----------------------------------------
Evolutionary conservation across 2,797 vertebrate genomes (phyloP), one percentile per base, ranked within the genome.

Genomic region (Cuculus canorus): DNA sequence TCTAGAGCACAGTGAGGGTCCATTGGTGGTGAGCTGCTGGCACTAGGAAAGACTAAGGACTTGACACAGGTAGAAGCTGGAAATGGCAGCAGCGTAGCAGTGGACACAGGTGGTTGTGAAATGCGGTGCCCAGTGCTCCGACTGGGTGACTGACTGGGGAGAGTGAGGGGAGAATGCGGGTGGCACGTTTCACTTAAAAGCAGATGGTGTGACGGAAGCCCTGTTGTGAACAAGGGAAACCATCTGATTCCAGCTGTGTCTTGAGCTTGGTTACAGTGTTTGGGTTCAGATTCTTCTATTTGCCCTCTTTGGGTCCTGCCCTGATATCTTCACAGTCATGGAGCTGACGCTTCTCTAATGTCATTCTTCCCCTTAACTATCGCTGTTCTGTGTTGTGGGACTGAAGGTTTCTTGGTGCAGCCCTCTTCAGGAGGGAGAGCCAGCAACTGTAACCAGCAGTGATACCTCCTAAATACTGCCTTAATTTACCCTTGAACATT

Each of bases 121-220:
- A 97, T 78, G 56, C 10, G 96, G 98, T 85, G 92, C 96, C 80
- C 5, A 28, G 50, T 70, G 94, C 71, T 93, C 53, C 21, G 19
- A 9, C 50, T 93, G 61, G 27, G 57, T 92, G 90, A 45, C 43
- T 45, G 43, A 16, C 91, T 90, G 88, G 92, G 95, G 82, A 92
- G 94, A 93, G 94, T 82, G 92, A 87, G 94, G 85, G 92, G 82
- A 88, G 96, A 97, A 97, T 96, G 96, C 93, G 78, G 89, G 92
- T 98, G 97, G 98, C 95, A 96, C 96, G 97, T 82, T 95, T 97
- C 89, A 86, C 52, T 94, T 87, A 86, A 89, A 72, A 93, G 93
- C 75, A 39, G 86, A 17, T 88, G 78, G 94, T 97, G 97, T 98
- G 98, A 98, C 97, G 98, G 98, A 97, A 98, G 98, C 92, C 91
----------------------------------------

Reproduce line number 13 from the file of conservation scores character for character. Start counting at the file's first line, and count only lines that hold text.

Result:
- G 98, A 98, C 97, G 98, G 98, A 97, A 98, G 98, C 92, C 91